Asynchronous Apex in Salesforce: Optimizing Operations

Asynchronous Apex in Salesforce: Optimizing Operations

An asynchronous process is a process or function that executes a task “in the background” without the user having to wait for the task to finish.

We’ll typically use asynchronous apex for callouts to external system operations that require higher limits, and code that needs to run at a certain time. 

The key benefits of asynchronous processing include:

  • User efficiency
  • Scalability
  • Higher Limits

 

  1. Batch Apex

Batch Apex is used to run large jobs (think thousands or millions of records!) that would exceed normal processing limits.

Using Batch Apex, we can process records asynchronously in batches (hence the name, “Batch Apex”) to stay within platform limits. 

If you have a lot of records to process, for example, data cleansing or archiving, Batch Apex is probably your best solution.

 Batch Apex Syntax

To write a Batch Apex class, class must implement the Database.Batchable interface and include the following three methods:

  1. Start

Syntax: 

global (Database.QueryLocator | Iterable<sObject>)        start(Database.BatchableContext bc) {}

Description:

Collect the records or objects to pass to the interface method execute, call the start method at the beginning of a batch Apex job.

This method returns either a Database.QueryLocator object or an iterable that contains the records or objects passed to the job.

When you’re using a simple query (SELECT) to generate the scope of objects in the batch job, use the Database.QueryLocator object.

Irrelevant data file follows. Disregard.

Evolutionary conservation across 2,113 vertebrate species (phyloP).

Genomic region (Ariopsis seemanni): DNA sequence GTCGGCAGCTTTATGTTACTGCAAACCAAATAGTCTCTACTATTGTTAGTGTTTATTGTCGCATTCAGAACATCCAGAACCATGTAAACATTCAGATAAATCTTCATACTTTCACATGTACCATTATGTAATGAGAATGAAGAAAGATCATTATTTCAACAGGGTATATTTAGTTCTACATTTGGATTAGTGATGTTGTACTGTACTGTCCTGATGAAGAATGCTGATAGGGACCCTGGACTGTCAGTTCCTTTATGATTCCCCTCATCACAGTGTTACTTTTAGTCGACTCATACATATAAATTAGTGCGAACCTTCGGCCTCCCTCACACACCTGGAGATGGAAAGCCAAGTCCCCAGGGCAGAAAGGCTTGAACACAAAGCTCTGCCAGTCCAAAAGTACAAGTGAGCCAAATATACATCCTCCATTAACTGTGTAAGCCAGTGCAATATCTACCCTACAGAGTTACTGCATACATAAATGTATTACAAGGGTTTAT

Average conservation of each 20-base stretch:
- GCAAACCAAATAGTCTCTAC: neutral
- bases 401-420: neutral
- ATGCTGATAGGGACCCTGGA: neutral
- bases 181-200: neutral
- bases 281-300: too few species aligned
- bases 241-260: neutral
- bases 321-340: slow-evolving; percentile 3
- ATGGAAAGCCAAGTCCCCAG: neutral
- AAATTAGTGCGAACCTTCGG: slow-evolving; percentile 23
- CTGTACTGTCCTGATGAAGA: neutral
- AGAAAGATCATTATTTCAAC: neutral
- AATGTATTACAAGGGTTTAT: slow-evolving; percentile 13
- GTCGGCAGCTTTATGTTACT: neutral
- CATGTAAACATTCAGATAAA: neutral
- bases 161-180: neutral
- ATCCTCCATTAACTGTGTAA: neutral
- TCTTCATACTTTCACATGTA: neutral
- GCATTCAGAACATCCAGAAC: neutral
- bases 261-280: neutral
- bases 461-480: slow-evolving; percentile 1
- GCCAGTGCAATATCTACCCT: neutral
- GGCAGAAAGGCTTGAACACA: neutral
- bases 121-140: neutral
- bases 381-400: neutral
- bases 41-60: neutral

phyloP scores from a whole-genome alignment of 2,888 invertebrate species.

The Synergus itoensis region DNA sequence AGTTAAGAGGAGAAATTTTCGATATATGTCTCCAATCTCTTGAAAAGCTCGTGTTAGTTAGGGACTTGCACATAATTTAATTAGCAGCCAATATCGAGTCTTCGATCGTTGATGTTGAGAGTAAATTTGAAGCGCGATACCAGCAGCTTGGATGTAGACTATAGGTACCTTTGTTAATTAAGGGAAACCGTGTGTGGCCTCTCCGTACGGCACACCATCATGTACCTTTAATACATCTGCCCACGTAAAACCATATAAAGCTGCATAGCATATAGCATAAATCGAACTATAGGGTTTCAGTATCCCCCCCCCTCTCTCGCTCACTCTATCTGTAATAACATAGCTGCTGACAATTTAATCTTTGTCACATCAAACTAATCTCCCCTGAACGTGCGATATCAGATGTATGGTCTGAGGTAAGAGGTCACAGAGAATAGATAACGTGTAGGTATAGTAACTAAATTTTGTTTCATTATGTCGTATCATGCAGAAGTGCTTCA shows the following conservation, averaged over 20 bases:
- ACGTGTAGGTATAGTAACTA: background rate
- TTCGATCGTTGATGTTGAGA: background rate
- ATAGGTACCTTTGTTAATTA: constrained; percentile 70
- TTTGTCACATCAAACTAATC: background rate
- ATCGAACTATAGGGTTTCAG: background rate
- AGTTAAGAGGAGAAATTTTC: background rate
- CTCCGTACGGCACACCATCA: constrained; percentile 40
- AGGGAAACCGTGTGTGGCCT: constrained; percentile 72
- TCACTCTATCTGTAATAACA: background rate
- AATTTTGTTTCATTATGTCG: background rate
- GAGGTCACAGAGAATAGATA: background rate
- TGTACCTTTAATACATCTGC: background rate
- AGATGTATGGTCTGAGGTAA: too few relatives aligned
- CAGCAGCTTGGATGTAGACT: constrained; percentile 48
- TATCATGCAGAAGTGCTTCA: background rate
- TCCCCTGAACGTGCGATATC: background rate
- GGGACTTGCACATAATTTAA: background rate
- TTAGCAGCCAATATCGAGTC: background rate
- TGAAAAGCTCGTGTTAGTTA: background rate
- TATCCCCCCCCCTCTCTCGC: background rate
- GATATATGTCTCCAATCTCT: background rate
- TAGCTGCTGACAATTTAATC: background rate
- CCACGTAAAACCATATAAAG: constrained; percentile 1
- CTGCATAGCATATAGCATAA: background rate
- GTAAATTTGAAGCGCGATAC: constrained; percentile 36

If you use a QueryLocator object, the governor limit for the total number of records retrieved by SOQL queries is bypassed. 

For example, a batch Apex job for the Account object can return a QueryLocator for all account records (up to 50 million records) in an org

Use the iterable to create a complex scope for the batch job. You can also use the iterable to create your own custom process for iterating through the list

  1. Execute 

Syntax:  

global void execute(Database.BatchableContext BC, list<P>){}

Description:

To do the required processing for each chunk of data, use the execute method. 

This method is called for each batch of records that you pass to it.

This method takes the following:

  1. A reference to the Database.BatchableContext object.
  2. A list of sObjects, such as List<sObject>, or a list of parameterized types. If you are using a Database.QueryLocator, use the returned list.

Batches of records tend to execute in the order in which they’re received from the start method. 

However, the order in which batches of records execute depends on various factors. The order of execution isn’t guaranteed.

  1. Finish

Syntax:

global void finish(Database.BatchableContext BC){}

 Description:

     To send confirmation emails or execute post-processing operations, use the finish method. This method is called after all batches are processed.

2. Future Method

A future method runs in the background, asynchronously. 

When to use Future Method:

  • We can call a future method for executing long-running operations,  such as callouts to external Web services or any operation we’d like to run in its own thread, on its own time. 
  • We can also use future methods to isolate DML operations on different sObject types to prevent the mixed DML error.

 

  Future Method Syntax :